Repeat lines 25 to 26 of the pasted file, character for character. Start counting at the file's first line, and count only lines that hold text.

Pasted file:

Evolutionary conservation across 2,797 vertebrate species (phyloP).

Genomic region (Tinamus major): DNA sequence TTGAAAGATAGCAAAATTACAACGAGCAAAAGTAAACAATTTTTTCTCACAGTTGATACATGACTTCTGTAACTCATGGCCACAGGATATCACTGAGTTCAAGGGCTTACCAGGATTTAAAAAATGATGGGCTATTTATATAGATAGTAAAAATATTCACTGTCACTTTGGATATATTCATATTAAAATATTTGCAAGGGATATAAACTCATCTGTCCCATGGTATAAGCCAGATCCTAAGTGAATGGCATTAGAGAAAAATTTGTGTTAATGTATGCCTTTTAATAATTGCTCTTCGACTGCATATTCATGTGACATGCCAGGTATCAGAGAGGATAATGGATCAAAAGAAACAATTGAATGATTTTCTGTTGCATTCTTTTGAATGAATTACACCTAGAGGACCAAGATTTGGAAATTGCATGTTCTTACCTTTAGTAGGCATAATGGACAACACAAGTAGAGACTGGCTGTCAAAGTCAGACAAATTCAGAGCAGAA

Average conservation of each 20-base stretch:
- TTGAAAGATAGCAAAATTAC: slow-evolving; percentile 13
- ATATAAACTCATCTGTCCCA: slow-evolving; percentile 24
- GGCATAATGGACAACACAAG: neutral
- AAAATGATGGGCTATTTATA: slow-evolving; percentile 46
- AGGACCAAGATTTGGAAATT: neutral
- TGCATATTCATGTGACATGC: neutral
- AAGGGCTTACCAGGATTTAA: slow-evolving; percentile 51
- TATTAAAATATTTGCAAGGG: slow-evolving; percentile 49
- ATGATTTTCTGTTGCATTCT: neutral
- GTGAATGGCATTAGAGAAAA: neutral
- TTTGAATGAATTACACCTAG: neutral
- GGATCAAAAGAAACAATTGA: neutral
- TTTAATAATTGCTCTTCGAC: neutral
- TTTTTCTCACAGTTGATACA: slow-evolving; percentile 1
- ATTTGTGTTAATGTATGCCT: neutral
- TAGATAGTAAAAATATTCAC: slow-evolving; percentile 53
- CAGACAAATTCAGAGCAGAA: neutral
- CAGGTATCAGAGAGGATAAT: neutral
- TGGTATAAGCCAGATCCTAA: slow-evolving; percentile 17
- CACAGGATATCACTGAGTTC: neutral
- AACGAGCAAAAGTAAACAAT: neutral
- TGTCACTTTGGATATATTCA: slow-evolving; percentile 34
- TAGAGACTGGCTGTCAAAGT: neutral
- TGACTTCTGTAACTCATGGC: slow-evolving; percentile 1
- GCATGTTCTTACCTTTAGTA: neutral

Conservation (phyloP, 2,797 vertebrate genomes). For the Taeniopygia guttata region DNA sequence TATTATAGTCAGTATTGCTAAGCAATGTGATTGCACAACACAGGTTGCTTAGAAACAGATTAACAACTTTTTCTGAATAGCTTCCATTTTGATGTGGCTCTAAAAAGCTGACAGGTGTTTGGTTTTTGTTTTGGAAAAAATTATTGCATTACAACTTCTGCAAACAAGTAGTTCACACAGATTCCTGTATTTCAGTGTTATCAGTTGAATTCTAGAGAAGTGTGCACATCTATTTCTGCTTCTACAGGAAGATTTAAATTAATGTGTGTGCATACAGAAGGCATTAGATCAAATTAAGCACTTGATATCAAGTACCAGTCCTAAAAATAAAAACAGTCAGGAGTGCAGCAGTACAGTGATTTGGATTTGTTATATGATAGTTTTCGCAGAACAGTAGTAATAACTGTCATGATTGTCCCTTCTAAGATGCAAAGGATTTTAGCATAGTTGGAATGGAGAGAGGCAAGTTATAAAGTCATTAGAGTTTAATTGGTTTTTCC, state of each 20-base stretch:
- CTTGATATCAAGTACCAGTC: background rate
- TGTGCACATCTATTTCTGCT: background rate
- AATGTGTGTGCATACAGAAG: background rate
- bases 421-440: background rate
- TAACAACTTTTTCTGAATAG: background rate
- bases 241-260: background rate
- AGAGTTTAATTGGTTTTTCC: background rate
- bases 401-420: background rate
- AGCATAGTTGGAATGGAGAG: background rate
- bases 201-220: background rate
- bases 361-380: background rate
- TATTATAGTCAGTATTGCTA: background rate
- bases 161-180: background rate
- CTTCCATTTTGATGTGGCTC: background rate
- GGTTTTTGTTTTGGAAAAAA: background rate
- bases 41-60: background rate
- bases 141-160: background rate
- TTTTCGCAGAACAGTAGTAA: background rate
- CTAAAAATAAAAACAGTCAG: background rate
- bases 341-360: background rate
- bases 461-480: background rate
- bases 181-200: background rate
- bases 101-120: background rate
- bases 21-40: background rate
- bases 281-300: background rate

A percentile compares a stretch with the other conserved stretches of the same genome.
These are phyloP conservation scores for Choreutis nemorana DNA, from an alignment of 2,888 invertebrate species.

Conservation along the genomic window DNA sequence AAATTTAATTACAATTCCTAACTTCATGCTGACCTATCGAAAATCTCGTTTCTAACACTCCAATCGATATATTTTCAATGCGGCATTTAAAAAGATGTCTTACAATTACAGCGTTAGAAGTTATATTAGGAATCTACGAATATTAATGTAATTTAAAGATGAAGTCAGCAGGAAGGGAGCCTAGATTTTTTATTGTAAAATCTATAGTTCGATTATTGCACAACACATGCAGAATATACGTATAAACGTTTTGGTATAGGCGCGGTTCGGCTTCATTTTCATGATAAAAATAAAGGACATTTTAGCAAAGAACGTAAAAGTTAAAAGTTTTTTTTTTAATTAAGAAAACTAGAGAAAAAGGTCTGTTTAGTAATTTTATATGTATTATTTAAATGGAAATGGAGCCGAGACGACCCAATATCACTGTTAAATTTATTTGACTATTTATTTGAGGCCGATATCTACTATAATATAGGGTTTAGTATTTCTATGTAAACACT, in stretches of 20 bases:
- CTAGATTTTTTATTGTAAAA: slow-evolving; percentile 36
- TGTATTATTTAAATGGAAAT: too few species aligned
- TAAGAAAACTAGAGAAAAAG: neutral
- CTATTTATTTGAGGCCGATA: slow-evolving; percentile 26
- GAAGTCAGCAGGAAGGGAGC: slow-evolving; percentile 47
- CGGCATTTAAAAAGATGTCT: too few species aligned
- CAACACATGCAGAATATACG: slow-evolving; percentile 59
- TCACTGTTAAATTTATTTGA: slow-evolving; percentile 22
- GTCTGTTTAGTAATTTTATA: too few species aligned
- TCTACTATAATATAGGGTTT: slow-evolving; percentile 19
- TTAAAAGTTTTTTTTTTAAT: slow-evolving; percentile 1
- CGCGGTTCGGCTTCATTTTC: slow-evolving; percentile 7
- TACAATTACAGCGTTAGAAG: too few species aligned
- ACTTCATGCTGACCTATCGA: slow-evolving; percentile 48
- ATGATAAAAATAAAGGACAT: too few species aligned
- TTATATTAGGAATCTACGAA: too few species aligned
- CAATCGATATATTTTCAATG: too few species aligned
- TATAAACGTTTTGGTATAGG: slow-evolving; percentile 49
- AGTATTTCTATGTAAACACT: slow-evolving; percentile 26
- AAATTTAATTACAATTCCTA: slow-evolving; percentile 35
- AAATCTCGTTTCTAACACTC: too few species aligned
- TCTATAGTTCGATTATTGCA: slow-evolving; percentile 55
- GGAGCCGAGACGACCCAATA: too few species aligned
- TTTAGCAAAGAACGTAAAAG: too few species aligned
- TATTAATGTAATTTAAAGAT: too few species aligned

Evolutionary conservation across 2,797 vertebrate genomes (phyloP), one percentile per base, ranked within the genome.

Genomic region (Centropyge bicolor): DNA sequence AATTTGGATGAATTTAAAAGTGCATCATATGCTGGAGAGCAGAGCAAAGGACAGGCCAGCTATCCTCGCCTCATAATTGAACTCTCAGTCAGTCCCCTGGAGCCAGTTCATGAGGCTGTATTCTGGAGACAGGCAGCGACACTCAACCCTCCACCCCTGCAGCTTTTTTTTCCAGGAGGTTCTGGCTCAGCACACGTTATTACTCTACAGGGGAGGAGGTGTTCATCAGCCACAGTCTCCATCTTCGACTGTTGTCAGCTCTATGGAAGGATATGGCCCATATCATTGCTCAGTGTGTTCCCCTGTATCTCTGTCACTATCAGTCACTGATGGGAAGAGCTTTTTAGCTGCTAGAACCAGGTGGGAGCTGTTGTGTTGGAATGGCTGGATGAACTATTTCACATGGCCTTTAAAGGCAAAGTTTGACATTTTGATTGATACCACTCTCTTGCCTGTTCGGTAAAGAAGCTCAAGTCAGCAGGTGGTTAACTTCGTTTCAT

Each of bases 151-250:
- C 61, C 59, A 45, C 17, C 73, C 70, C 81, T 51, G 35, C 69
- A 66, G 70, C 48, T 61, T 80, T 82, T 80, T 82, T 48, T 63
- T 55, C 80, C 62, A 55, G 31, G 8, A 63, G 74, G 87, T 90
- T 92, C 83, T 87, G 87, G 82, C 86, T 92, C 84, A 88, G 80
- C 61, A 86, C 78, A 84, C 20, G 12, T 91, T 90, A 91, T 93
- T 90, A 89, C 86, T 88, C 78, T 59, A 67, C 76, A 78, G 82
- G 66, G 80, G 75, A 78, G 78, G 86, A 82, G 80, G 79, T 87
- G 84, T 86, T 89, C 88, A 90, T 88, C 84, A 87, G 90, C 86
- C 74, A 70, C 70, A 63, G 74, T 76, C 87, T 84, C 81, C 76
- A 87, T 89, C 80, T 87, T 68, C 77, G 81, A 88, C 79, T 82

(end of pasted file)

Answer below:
- TGTCACTTTGGATATATTCA: slow-evolving; percentile 34
- TAGAGACTGGCTGTCAAAGT: neutral